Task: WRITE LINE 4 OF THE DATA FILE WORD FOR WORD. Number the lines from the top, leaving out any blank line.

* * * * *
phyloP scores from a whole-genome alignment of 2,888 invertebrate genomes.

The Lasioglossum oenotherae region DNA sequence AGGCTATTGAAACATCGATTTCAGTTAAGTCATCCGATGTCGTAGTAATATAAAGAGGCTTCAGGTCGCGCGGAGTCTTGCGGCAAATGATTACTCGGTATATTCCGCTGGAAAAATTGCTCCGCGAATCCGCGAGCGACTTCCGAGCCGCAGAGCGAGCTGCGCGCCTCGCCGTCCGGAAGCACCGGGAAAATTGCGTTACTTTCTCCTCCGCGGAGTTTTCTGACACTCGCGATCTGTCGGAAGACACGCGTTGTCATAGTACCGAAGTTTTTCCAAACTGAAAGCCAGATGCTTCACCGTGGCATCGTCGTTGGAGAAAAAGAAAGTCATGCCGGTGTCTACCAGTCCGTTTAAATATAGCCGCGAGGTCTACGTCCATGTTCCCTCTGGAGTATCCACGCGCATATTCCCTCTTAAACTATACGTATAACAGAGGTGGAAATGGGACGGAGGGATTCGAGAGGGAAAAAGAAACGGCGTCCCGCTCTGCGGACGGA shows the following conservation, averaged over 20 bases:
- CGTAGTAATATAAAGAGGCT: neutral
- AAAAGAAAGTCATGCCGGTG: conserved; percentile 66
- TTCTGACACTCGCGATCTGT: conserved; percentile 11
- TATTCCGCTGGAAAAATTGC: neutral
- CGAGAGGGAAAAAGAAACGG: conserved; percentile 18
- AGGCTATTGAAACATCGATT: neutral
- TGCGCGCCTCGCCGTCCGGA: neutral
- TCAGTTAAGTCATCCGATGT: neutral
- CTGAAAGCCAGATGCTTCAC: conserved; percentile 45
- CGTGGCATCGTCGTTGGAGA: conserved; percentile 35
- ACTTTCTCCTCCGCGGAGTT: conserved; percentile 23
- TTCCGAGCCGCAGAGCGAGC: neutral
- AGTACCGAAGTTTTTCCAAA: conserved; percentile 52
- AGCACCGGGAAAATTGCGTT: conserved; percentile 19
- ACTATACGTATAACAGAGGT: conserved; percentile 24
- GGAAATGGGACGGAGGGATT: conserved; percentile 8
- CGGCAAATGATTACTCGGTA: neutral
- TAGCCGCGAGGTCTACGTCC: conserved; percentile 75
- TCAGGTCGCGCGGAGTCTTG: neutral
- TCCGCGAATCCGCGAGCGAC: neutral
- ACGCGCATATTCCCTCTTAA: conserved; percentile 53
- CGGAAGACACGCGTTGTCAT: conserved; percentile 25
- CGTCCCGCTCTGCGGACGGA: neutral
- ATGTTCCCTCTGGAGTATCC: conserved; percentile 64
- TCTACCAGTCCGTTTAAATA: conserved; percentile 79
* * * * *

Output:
- AAAAGAAAGTCATGCCGGTG: conserved; percentile 66